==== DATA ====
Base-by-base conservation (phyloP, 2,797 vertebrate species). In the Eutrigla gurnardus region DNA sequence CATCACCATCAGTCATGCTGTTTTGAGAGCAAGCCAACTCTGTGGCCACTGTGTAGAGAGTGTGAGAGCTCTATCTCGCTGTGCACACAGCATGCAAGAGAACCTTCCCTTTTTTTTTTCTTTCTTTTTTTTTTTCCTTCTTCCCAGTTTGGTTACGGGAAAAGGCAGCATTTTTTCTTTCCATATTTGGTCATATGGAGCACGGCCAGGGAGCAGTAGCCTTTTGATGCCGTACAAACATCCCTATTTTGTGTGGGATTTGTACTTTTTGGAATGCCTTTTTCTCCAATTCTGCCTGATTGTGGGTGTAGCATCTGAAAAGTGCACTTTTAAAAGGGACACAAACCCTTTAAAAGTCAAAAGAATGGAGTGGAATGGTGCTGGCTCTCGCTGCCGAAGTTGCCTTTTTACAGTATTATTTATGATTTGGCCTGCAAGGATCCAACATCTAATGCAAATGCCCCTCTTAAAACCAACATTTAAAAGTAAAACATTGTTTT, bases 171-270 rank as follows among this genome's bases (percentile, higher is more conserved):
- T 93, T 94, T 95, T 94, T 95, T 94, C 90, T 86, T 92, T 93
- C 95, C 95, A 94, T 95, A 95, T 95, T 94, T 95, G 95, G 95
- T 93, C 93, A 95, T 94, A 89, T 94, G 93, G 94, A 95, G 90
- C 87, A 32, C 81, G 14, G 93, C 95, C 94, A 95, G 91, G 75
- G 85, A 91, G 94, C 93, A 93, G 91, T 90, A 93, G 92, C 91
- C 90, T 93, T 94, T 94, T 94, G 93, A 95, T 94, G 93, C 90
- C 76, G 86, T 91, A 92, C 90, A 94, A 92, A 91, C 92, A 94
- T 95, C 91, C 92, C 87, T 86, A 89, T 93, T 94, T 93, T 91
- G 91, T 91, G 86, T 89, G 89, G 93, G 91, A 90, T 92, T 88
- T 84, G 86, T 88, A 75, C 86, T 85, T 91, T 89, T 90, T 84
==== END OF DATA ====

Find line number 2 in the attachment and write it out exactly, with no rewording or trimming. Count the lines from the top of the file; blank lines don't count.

- T 93, T 94, T 95, T 94, T 95, T 94, C 90, T 86, T 92, T 93